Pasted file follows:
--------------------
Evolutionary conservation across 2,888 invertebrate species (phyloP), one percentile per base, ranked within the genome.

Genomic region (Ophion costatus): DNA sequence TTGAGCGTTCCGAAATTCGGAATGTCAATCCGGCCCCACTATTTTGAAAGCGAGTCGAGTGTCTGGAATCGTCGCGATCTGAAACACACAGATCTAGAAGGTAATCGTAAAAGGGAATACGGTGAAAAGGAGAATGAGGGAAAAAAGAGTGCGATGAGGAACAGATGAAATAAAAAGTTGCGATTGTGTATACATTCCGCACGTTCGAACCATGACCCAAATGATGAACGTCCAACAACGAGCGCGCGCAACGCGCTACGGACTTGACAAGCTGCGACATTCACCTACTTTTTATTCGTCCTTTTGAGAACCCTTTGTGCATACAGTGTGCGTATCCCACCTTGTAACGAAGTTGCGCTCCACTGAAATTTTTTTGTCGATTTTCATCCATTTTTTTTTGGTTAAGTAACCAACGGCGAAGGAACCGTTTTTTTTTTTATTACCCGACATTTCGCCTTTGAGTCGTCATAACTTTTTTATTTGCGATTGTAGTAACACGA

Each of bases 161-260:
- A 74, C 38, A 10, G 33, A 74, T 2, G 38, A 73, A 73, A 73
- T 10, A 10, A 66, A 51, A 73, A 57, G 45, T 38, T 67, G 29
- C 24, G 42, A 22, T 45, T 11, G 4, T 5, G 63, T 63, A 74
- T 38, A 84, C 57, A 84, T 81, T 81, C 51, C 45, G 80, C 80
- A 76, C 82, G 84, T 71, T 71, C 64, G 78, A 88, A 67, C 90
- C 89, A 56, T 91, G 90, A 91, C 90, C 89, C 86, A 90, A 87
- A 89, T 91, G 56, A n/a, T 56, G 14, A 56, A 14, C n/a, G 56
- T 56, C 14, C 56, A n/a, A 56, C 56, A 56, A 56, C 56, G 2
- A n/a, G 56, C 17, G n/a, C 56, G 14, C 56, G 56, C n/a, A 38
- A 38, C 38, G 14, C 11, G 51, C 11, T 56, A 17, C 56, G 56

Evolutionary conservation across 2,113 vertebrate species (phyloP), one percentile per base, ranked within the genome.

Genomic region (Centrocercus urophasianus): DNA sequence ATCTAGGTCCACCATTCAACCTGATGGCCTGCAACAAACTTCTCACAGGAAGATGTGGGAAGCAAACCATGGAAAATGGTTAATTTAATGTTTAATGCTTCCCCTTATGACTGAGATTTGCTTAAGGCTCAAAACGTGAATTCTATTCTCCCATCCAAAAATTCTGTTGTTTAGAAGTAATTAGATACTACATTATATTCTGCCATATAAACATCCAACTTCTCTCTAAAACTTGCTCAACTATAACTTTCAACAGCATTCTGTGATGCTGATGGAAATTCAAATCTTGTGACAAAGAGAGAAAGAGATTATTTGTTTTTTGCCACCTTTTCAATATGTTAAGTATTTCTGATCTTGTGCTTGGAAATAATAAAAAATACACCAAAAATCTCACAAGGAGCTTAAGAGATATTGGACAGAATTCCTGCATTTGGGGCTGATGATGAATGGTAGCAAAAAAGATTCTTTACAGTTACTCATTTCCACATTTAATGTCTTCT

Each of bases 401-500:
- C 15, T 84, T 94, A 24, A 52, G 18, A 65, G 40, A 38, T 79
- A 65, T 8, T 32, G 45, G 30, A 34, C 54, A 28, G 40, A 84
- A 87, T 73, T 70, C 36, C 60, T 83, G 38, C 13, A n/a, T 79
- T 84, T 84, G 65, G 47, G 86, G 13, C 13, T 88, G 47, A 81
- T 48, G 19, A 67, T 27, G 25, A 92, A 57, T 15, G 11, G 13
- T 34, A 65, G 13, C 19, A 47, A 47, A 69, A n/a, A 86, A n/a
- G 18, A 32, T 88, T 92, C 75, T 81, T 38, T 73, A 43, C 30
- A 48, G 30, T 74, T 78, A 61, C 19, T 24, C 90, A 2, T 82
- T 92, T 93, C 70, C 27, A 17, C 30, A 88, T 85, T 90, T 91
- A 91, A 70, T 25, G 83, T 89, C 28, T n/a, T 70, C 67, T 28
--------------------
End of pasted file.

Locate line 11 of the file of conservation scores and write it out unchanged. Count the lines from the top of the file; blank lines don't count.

- T 56, C 14, C 56, A n/a, A 56, C 56, A 56, A 56, C 56, G 2